The Israeli Security Cabinet gave the green light on Thursday for Prime Minister Ariel Sharon and his defense minister to conduct operations against "terrorist targets" in retaliation for a Palestinian suicide bombing that killed 15 Israelis outside Tel Aviv.
Responding to the deadly bombing, Yasser Arafat vowed in a televised speech to unleash his security services to prevent terrorism.
Meanwhile, an Israeli official said an agreement had been reached for all but 13 suspected Palestinian militants to leave the embattled Church of the Nativity in Bethlehem on Thursday.
A group of 26 suspected gunmen would leave first and go to Gaza and about 80 civilians would be freed outright, said Israeli army Capt. Jacob Dallal. The suspected militants, slated for deportation, would be left behind in the church for now.
Israel had been hoping to deport the 13 to Italy, but Italy refused.
Also signaling that the end of the siege was near, the Palestinian governor of Bethlehem, Mohammed Madani, left the church for the first time since the siege began. He was accompanied by two priests as he ducked through the low-slung main door of the 4th-century church.
Also early Thursday, about 10 Israeli tanks and armored vehicles entered the Palestinian section of the West Bank city of Hebron, witnesses said. Israeli military sources, speaking on condition of anonymity, said it was a limited operation but gave no other details.
Arafat said on Palestinian TV that he gave "orders and directions to all the Palestinian security forces to confront and prevent all terror attacks against Israeli civilians from any Palestinian side or parties."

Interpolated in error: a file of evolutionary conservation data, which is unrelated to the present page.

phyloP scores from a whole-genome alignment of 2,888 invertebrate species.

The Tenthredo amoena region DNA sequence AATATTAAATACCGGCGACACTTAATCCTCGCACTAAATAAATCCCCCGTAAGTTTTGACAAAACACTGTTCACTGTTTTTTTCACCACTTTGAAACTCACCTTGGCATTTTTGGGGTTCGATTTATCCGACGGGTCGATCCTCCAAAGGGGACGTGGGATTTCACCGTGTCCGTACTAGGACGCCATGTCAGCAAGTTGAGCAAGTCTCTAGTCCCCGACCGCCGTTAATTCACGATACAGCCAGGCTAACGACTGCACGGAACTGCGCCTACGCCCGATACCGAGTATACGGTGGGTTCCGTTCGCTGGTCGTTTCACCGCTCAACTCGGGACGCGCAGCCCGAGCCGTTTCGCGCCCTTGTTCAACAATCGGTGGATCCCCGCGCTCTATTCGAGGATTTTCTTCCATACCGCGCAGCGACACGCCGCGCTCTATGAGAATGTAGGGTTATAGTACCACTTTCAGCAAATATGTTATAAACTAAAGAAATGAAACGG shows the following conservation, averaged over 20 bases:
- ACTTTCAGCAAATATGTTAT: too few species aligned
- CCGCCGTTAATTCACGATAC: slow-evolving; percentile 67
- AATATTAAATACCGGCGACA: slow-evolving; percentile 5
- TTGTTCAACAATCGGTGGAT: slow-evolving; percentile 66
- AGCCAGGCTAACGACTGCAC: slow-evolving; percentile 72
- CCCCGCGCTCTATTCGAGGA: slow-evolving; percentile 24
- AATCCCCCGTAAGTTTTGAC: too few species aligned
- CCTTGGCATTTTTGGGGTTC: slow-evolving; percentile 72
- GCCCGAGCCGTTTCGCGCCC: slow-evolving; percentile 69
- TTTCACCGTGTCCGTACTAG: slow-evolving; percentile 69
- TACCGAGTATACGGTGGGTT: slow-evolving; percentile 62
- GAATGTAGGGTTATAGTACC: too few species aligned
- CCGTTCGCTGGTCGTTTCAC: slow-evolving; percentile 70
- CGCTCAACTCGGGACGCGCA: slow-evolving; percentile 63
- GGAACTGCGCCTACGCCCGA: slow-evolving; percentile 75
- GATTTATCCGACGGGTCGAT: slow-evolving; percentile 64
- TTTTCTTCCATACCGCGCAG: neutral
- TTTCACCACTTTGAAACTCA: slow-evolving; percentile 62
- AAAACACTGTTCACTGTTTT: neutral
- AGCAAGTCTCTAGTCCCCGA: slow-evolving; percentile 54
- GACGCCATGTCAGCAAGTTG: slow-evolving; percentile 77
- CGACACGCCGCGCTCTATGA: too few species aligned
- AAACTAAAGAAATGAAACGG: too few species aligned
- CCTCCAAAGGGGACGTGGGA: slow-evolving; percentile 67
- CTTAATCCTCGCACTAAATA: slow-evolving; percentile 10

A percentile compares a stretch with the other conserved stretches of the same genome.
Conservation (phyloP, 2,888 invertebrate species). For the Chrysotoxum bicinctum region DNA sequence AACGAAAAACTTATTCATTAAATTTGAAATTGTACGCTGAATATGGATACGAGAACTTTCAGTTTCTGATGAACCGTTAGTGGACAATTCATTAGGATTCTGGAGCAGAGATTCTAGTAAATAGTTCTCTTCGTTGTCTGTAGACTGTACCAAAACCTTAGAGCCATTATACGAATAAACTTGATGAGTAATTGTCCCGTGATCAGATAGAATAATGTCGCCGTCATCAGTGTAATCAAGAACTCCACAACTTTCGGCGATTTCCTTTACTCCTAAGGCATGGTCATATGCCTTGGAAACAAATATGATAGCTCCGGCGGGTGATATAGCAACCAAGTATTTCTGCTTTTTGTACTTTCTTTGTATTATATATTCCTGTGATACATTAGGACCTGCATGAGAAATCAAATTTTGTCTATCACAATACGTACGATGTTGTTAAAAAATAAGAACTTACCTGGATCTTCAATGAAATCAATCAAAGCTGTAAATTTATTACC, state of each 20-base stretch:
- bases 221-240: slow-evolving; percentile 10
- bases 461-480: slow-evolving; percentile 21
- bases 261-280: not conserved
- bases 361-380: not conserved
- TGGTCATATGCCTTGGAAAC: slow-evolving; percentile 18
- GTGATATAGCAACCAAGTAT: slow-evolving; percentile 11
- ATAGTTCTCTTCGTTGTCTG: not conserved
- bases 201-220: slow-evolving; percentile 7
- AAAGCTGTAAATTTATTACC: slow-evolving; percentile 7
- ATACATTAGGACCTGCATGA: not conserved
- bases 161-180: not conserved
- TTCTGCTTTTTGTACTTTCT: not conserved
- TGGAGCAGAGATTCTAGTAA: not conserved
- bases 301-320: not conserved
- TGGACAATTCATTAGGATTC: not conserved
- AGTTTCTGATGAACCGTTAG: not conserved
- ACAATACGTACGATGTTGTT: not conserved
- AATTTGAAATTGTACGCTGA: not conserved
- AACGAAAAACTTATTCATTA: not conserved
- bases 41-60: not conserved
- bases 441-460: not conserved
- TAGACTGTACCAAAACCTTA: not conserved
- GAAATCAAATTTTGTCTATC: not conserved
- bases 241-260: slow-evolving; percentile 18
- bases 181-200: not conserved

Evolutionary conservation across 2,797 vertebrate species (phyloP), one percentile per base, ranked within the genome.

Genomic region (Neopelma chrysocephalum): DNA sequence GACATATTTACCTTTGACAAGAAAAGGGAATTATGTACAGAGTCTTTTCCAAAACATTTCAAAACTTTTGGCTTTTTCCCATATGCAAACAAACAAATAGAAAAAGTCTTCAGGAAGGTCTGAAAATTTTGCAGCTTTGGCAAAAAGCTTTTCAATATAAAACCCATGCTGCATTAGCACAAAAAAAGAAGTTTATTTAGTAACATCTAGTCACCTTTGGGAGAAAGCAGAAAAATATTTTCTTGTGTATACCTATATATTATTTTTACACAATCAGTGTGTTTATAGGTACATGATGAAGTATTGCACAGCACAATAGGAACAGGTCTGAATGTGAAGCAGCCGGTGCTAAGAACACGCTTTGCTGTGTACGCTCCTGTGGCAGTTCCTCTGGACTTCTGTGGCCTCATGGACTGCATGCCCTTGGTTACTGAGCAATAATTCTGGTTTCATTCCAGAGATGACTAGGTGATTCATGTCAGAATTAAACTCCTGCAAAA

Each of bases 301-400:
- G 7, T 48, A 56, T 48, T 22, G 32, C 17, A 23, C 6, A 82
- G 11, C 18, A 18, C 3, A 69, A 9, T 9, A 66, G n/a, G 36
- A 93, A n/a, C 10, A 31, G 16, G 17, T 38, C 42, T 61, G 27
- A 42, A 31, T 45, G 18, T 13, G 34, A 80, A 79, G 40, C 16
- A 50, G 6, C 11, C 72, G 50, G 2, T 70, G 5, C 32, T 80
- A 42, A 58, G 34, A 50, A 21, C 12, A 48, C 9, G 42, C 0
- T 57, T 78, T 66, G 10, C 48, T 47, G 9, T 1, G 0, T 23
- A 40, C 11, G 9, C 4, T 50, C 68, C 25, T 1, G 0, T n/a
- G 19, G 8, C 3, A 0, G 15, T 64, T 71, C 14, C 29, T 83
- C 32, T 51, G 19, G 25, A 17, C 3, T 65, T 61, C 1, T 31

President Bush called Arafat's statement against terrorism an "incredibly positive sign," and he urged Israel to consider the consequences of its response to the suicide attack.
"You've got to want peace to achieve peace," Bush said in Washington, just before meeting with Jordan's King Abdullah II.
Meanwhile, Sharon returned home from talks in Washington to determine Israel's response.
Early Thursday, the Israeli Security Cabinet "authorized the prime minister and defense minister to decide on actions against terror targets." No details were given of the decision, which came after Sharon's Security Council met.
Various proposals could include an offensive in the Gaza Strip and Arafat's expulsion.
Palestinian officials, speaking on condition of anonymity, said they expected Israel to strike at the Gaza Strip, home base of Hamas, which claimed responsibility for Tuesday's bombing and scores of other attacks during the past 19 months of fighting.
Sheik Ahmed Yassin, the Hamas spiritual leader, told The Associated Press in an interview Wednesday his group would continue attacks against Israel. "Israel's action will not go unpunished. They have harmed civilians and so their civilians will be harmed," he said. Israel arrested two Hamas leaders in the West Bank on Wednesday.
The densely populated Gaza Strip was spared during Israel's recent military operation in the West Bank, launched March 29 in response to suicide bombings that killed dozens of Israelis.